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A sign warns drivers not to speed during certain hours in a school zone on Esplanade Avenue in New Orleans, Tuesday, April 2, 2019. People were surprised with speed tickets after New Orleans officials lowered the speeds that trigger traffic camera tickets without informing the public.

Months before Mayor LaToya Cantrell’s administration trimmed the excessive speed that triggers New Orleans' traffic cameras last month, officials determined that doing so could result in tens of thousands of additional tickets worth up to $7.5 million a year to the city.

The analysis, obtained by The Advocate through a public records request, was intended to “estimate the additional revenue that would be generated in a year” by reducing the speeding threshold for tickets.

The report was presented to city officials in December, two months before the thresholds were changed. The administration announced in November that it would be getting rid of some of the city’s lucrative cameras but keeping those in school zones.

City officials have been taking heat in recent days for the changes to the speed thresholds, which were dropped on Feb. 4 from 26 mph to 24 mph in school zones and from 10 mph over the speed limit to 8 mph over elsewhere.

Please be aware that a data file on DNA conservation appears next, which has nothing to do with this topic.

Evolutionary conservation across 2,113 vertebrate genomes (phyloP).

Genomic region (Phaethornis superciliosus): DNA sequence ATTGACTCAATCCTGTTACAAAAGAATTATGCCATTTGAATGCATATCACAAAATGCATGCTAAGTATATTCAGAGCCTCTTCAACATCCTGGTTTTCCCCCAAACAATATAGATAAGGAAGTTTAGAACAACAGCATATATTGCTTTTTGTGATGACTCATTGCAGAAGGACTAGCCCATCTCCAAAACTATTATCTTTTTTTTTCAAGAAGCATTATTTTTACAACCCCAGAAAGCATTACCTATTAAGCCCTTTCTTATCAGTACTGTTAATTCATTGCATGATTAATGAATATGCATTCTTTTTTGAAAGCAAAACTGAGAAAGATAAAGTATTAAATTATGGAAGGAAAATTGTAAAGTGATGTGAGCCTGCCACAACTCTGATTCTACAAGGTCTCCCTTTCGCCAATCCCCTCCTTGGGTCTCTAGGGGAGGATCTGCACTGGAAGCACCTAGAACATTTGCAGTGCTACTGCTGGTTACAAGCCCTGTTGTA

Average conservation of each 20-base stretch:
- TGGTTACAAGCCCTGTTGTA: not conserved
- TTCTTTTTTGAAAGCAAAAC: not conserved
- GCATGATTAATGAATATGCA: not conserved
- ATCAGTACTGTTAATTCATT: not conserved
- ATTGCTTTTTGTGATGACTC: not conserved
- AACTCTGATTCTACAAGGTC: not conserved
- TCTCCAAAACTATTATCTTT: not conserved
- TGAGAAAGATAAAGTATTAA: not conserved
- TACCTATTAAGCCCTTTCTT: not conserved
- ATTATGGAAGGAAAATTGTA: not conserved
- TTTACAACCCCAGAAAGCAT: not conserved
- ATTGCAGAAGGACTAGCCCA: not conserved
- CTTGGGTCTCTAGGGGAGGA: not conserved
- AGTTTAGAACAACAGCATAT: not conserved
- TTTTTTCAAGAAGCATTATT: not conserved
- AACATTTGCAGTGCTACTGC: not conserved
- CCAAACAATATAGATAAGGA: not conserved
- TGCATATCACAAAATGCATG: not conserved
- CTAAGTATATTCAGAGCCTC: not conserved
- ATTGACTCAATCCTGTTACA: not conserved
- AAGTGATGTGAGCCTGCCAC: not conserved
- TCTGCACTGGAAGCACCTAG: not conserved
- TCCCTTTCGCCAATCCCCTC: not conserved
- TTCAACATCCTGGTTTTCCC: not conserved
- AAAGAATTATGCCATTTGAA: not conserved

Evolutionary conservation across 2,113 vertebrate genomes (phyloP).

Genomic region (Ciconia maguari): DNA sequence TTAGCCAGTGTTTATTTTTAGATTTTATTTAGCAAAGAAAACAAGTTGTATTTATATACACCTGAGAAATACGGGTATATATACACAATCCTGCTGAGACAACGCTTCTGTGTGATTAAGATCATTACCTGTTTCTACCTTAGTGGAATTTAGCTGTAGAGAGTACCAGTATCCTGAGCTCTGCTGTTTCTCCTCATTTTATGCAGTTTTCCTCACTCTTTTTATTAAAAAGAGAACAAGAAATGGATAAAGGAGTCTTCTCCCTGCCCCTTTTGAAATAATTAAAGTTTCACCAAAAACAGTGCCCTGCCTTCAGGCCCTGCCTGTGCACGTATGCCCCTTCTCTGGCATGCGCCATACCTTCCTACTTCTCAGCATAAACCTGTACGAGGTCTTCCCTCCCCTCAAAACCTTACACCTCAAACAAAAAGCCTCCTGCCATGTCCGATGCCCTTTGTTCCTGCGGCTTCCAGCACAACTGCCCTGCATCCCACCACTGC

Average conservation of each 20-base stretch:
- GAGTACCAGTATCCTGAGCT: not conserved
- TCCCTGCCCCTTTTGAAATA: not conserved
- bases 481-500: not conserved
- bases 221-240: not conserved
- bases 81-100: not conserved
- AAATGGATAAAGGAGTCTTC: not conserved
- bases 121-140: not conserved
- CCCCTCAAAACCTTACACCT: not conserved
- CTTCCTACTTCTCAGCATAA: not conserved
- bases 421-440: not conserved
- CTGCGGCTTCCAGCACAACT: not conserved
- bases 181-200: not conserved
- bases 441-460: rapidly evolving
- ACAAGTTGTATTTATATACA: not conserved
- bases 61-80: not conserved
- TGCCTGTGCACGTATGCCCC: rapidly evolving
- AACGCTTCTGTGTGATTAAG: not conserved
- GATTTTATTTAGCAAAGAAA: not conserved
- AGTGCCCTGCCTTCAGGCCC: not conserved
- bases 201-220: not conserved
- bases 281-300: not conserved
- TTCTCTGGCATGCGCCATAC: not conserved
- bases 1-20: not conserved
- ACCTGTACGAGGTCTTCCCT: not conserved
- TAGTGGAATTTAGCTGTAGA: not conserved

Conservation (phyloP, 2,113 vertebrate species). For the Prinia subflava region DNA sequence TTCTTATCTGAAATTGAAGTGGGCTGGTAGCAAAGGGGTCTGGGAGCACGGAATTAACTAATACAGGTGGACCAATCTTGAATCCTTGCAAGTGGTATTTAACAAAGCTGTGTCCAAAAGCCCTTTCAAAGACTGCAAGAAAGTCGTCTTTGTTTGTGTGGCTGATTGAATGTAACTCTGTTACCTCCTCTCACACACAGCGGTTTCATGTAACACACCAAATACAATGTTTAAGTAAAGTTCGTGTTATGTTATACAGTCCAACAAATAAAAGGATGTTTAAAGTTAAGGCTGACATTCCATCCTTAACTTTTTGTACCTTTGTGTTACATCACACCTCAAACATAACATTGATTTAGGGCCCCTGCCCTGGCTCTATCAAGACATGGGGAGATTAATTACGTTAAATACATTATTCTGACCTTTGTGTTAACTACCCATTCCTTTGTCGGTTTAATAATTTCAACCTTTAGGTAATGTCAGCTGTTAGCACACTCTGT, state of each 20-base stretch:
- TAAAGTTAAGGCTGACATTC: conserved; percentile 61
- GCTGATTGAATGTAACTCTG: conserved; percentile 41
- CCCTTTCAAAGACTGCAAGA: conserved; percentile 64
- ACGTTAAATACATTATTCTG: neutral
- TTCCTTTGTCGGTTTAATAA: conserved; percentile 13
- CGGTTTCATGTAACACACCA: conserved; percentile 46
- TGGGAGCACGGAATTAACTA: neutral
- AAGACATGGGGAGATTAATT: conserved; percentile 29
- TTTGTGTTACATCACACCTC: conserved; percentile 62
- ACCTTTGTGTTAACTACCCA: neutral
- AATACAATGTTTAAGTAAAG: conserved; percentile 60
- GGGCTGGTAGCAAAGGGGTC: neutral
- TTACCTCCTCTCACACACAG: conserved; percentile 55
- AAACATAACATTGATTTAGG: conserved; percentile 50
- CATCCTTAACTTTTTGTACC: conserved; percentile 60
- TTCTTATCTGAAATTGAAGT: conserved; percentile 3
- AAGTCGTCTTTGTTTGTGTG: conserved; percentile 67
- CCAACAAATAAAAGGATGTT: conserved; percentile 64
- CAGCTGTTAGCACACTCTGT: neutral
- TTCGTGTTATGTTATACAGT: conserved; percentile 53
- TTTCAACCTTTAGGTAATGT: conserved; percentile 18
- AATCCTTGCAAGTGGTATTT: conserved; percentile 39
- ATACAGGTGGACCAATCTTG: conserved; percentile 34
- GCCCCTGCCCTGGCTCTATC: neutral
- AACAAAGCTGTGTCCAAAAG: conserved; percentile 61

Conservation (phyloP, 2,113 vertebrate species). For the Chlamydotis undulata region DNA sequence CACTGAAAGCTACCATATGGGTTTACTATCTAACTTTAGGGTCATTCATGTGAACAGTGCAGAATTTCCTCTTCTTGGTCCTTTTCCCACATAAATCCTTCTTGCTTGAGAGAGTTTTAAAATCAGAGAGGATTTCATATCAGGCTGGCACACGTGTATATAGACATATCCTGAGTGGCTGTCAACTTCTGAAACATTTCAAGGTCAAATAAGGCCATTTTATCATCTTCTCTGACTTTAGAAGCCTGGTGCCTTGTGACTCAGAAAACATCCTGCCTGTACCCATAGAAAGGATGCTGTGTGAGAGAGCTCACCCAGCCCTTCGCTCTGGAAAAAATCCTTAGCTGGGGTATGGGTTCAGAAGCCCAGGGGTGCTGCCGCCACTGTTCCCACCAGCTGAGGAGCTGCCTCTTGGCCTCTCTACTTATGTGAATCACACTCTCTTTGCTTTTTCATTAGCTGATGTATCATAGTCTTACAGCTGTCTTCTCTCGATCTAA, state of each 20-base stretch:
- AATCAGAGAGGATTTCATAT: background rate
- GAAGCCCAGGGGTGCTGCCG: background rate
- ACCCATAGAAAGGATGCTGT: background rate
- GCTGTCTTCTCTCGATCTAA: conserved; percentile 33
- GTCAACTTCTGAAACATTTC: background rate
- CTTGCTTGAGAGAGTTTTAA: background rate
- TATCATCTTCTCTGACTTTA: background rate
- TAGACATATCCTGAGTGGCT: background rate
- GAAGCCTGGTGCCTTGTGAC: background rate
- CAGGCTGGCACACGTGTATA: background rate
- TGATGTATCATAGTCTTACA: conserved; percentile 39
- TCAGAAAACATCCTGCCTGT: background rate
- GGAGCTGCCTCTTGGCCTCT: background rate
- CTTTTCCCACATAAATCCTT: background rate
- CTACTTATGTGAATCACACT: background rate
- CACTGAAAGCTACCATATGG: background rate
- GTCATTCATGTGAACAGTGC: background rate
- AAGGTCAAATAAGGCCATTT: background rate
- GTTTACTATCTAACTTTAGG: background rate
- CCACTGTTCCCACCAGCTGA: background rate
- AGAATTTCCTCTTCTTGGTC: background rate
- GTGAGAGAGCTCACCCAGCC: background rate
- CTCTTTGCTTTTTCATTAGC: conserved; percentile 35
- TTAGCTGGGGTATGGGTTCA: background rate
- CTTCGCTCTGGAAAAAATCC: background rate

The higher thresholds had been officially acknowledged by former Mayor Mitch Landrieu’s administration, but Cantrell’s administration did not warn motorists of the change, leaving many to find out when they received tickets in the mail.

The Cantrell administration has defended the reduction as a way to improve safety in the city. But the fact the financial analysis was done suggests the money the city was bringing in from the cameras was a top concern.

A similar analysis was not put together to analyze whether tightening the rules on traffic cameras would increase safety, according to Cantrell spokesman Beau Tidwell, though he pointed to other studies showing faster cars cause more serious injuries.

“This analysis was used to determine how many drivers would be impacted by the proposed change,” Tidwell said in an email. “It was one of several factors considered, including knowledge of external studies that closely link vehicle speeds and fatality rates.”

According to the analysis, the cut in speeds would yield between $5.7 million and $7.5 million in new revenue a year from between 76,000 and 100,000 new tickets in school zones. At the high end, that would increase the $25 million the camera program was projected to bring in this year by almost a third.

If the city hit those revenue figures, it would also more than make up for the money it lost when Cantrell agreed to scrap about 20 cameras outside of school zones. Removing those cameras, which followed on a campaign pledge by the mayor to eliminate the whole traffic camera program, was expected to cost the city about $4 million a year.

The analysis did not take into account mobile cameras or remaining cameras outside school zones, all of which mean more revenue for the city.